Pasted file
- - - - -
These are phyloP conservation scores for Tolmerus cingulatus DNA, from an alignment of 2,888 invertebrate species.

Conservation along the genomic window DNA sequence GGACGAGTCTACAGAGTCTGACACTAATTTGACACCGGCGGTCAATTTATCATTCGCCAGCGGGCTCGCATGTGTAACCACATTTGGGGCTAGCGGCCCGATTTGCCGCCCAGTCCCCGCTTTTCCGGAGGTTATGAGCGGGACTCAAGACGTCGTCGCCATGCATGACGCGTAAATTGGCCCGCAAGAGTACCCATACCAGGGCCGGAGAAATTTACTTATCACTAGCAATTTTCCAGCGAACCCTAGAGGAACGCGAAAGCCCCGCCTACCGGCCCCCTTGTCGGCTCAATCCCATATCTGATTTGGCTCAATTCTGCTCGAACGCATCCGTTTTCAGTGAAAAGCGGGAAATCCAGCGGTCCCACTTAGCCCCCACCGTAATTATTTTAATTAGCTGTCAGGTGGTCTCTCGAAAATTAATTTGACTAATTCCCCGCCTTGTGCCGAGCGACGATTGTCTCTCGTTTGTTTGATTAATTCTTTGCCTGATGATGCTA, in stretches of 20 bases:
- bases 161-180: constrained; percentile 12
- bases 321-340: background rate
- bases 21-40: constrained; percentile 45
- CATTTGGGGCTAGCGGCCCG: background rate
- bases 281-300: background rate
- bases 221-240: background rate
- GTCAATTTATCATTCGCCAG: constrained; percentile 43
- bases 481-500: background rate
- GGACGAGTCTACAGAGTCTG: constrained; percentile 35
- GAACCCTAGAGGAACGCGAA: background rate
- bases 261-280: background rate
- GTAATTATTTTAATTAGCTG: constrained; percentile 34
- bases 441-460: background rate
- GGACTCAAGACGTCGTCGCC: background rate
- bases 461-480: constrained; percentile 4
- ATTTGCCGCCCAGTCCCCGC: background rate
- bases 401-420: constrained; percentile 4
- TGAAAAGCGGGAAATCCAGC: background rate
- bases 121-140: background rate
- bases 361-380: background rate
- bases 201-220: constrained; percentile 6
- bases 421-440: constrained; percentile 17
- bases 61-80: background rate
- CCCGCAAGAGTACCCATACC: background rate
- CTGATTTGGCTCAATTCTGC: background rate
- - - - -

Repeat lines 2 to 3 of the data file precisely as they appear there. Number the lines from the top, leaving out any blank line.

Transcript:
Conservation along the genomic window DNA sequence GGACGAGTCTACAGAGTCTGACACTAATTTGACACCGGCGGTCAATTTATCATTCGCCAGCGGGCTCGCATGTGTAACCACATTTGGGGCTAGCGGCCCGATTTGCCGCCCAGTCCCCGCTTTTCCGGAGGTTATGAGCGGGACTCAAGACGTCGTCGCCATGCATGACGCGTAAATTGGCCCGCAAGAGTACCCATACCAGGGCCGGAGAAATTTACTTATCACTAGCAATTTTCCAGCGAACCCTAGAGGAACGCGAAAGCCCCGCCTACCGGCCCCCTTGTCGGCTCAATCCCATATCTGATTTGGCTCAATTCTGCTCGAACGCATCCGTTTTCAGTGAAAAGCGGGAAATCCAGCGGTCCCACTTAGCCCCCACCGTAATTATTTTAATTAGCTGTCAGGTGGTCTCTCGAAAATTAATTTGACTAATTCCCCGCCTTGTGCCGAGCGACGATTGTCTCTCGTTTGTTTGATTAATTCTTTGCCTGATGATGCTA, in stretches of 20 bases:
- bases 161-180: constrained; percentile 12